• XPO Logistics, a Greenwich, Conn.-based 3PL, acquired Concord, Calif.-based intermodal provider Pacer International (CCJ Top 250, No. 74) for $335 million. Daniel Avramovich, Pacer chairman and CEO, will continue to lead the company, which will become an XPO unit. • Andrews Logistics, a Southlake, Texas-based asset-based transportation and logistics company specializing in bulk liquid and hazardous materials transport, acquired Fort Worth, Texas-based Andrews Transport LP, a bulk liquid petroleum and chemical products transportation provider. Terms were not announced. • FMCSA declared CER Trucking Inc. and Edward Risher Trucking, both of Walterboro, S.C., as well as the latter’s owner-driver, Clarence Edward Risher Jr., to be imminent hazards to public safety. Risher, running as a driver for his father’s CER Trucking fleet, lost control of his truck Nov. 27 on a Virginia highway, crossed the center line and collided with a passenger vehicle, killing the driver. Risher Jr.’s CDL had been under suspension since 2010 and later revoked. • Oak Harbor Freight Lines was ordered to compensate a truck driver for lost wages after it fired the driver in September 2010 for refusing to drive after taking a prescription cough medicine. The Occupational Safety and Health Administration began investigating Oak Harbor after the unnamed driver filed a whistleblower complaint.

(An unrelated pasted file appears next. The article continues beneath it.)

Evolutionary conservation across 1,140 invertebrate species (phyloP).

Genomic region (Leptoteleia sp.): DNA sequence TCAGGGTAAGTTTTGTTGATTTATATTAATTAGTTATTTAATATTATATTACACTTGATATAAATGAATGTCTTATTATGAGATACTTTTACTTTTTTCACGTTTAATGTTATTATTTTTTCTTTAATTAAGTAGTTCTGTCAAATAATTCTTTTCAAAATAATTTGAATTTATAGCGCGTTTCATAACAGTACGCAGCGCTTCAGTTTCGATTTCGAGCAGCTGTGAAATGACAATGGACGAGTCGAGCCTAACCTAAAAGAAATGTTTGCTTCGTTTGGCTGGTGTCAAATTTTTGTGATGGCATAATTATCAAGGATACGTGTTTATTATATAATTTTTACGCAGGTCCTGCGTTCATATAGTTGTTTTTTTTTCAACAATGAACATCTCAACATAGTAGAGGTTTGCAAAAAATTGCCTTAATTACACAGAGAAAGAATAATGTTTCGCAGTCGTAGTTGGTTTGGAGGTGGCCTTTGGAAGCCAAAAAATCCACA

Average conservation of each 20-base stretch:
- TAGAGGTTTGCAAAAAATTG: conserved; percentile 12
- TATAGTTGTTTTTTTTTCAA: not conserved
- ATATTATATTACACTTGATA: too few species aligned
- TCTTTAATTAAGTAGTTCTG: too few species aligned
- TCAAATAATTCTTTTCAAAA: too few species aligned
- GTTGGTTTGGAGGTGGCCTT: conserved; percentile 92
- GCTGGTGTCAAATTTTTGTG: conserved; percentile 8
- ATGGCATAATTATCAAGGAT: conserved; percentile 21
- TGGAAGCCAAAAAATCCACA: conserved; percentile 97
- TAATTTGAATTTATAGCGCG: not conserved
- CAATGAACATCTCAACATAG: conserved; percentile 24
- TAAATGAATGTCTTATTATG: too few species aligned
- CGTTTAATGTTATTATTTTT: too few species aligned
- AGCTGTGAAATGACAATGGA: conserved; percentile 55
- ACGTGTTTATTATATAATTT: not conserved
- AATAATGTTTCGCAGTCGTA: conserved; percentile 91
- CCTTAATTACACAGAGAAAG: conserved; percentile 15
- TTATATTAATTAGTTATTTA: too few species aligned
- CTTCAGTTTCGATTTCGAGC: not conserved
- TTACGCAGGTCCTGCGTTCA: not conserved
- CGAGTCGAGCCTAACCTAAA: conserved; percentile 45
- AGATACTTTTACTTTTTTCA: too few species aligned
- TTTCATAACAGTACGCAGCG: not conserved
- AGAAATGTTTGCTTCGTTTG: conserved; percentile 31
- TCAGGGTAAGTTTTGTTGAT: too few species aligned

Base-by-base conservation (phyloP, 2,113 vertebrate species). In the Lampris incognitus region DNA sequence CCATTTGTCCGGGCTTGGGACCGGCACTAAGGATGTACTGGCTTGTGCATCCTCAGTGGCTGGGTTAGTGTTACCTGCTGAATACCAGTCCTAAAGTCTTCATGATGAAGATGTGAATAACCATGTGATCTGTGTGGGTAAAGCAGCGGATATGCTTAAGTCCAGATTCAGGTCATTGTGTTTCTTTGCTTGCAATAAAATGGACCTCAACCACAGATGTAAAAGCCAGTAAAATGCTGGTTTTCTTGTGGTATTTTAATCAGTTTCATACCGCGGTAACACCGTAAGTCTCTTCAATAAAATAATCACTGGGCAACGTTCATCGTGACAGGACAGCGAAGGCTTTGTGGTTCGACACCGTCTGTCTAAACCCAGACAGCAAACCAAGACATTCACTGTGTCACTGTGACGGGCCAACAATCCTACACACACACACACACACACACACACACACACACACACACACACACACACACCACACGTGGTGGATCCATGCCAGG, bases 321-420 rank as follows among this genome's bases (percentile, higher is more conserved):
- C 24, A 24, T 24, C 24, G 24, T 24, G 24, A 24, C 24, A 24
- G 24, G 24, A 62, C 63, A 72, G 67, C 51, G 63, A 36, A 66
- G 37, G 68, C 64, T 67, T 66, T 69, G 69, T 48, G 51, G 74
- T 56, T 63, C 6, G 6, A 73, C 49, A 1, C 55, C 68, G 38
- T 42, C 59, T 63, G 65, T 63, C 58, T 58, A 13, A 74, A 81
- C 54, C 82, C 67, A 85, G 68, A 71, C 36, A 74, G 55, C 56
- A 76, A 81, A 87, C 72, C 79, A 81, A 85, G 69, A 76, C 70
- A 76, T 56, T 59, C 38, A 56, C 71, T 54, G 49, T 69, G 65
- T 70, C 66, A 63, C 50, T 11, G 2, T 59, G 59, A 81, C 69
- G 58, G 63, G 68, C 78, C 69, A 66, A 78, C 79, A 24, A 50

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journal news

ATA asks FMCSA to explore split sleep

T

he American Trucking Associations, in conjunction with the Minnesota Trucking Association, asked the Federal Motor Carrier Safety Administration to conduct a two-year study to test whether truck drivers are just as rested and safe when splitting the 10-hour sleeper berth

12

Text InFO to 205-289-3554 or visit www.ccjdigital.com/info

commercial carrier journal

| february 2014